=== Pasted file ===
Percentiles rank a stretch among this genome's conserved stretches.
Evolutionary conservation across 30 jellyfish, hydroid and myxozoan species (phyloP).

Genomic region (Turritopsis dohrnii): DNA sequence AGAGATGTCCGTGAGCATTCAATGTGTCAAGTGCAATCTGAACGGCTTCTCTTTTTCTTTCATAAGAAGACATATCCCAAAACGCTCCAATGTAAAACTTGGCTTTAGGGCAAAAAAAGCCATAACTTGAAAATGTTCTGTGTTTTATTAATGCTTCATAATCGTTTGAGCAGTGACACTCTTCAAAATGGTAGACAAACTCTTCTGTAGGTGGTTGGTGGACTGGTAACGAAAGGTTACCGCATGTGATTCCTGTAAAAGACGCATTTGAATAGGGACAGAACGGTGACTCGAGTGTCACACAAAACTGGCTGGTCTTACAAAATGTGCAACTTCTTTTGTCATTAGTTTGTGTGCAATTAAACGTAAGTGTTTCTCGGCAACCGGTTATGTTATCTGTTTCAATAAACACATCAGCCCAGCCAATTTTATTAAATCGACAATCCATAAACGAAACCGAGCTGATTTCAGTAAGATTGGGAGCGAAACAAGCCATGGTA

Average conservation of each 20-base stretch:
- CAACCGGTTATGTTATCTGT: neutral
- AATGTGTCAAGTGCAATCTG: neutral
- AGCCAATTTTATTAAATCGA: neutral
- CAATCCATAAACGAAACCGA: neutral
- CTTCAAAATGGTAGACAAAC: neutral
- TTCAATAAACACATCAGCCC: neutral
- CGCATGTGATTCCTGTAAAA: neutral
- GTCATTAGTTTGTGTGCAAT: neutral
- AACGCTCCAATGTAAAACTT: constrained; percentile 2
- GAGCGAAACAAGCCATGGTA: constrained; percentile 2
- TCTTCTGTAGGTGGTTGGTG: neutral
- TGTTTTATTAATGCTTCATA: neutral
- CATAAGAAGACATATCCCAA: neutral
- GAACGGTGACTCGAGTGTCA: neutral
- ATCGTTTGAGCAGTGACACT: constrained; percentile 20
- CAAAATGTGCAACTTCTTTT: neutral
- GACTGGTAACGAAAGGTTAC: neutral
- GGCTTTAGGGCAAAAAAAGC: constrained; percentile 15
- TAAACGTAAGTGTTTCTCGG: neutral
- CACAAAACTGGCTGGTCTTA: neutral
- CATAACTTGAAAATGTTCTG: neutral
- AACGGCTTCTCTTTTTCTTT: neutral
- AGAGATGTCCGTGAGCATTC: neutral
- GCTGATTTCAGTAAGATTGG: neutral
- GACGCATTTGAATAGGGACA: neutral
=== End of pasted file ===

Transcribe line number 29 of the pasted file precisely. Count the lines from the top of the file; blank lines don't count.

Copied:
- GACGCATTTGAATAGGGACA: neutral